Single Filer Status
Often results in an easier, less complex federal income tax filing
Does not burden one individual with income and the associated tax liability of another person
May be easier to achieve specific deductions, especially if a potential partner has much greater income
Are not able to aggregate income with others to potentially reduce effective tax rate
Is usually not eligible to make IRA contributions if they do not have income
Are not able to leverage a partner's losses for tax advantages
May not receive favorable tax treatment in the form of higher deduction thresholds when factoring total household income
How Much Does a Single Filer Have to Make to File Taxes?
For the 2022 tax year, single taxpayers under the age of 65 have a standard deduction of $12,950. For the 2023 tax year, the standard deduction for a single tax filer increased to $13,850.
If your income is below this amount, you generally do not need to file a federal income tax return. However, you will have to file if you're self-employed and received more than $400 of self-employment income or you bought a health insurance policy from a state or federal marketplace. Even if you're not required to file a tax return, you might want to so you don't miss out on any refunds to which you're entitled.
Does Filing Status Affect Taxes?
Yes, it does. Your tax filing status determines your eligibility for certain credits, the portion of income not subject to tax (i.e., your standard deduction), and your tax rate. If more than one filing status applies, you should choose the one that allows you to pay the lowest amount of tax. The IRS has an interactive tool to help you determine your filing status.
Should I Claim Single or Head of Household?
From a tax filing perspective, head of household is much more beneficial. However, you can only tick that box on your tax return if you meet specific criteria: You must be unmarried or considered unmarried on the last day of the year, pay more than half the cost of maintaining a household, and have a qualifying child or dependent who lives with you in the home for more than half the year (a dependent parent does not have to live with you).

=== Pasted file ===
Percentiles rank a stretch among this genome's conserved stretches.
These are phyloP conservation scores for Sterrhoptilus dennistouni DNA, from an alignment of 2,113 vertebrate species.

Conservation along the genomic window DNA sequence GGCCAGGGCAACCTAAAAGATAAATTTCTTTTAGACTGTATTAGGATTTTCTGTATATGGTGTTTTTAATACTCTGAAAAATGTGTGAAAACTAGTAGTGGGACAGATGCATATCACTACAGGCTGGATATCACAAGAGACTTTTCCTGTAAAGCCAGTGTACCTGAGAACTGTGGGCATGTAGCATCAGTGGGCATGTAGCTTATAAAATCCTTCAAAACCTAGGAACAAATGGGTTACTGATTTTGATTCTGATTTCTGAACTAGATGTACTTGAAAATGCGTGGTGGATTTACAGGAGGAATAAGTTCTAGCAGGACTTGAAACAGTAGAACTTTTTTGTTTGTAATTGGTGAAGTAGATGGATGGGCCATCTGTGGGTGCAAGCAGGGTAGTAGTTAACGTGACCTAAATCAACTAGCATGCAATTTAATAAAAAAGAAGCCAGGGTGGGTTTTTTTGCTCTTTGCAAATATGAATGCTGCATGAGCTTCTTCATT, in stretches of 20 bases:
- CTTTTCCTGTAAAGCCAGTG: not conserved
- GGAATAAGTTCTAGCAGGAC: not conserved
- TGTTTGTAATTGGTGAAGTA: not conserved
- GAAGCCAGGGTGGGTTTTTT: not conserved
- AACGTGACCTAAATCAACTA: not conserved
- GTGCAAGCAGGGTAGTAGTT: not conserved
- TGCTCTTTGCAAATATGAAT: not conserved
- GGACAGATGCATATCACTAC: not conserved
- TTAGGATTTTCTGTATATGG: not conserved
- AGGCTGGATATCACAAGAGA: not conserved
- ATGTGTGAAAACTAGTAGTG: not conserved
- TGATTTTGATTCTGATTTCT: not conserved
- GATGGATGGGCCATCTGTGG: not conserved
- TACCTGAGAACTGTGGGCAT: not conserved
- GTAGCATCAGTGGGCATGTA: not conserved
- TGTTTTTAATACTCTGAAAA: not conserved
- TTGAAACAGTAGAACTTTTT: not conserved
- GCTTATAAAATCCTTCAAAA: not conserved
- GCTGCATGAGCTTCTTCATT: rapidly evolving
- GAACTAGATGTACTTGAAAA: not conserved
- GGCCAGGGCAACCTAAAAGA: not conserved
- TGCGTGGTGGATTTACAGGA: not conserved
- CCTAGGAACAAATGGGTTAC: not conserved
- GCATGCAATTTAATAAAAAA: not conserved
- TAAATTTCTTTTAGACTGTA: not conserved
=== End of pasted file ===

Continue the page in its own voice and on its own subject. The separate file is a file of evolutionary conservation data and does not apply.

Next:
Who Qualifies for Single Filing Status?
Unmarried people that do not qualify as Head of Household status qualify for the single filing status. To qualify, an individual must not have been married on the last day of the tax year. In addition, the individual must not qualify for any other filing status.
Is It Better to File a Single or Joint Return?
For many taxpayers, it's better to file a joint return. Couples who file together may qualify for multiple tax credits such as the Earned Income Tax Credit, education credits, or Child and Dependent Care Tax Credit. In addition, joint filers have higher income thresholds for certain taxes and deductions; this allows one individual to potentially avoid tax liability had they filed a single return.
The Bottom Line
One of the most common tax filing statuses is a single filer. Most often used by individuals not married and not qualifying for HOH status, this tax status often has a lower standard deduction and lower tax thresholds compared to other statuses. However, single filers may have less paperwork to file, might be a lower tax bracket by filing alone, and may have a more simple tax return to prepare.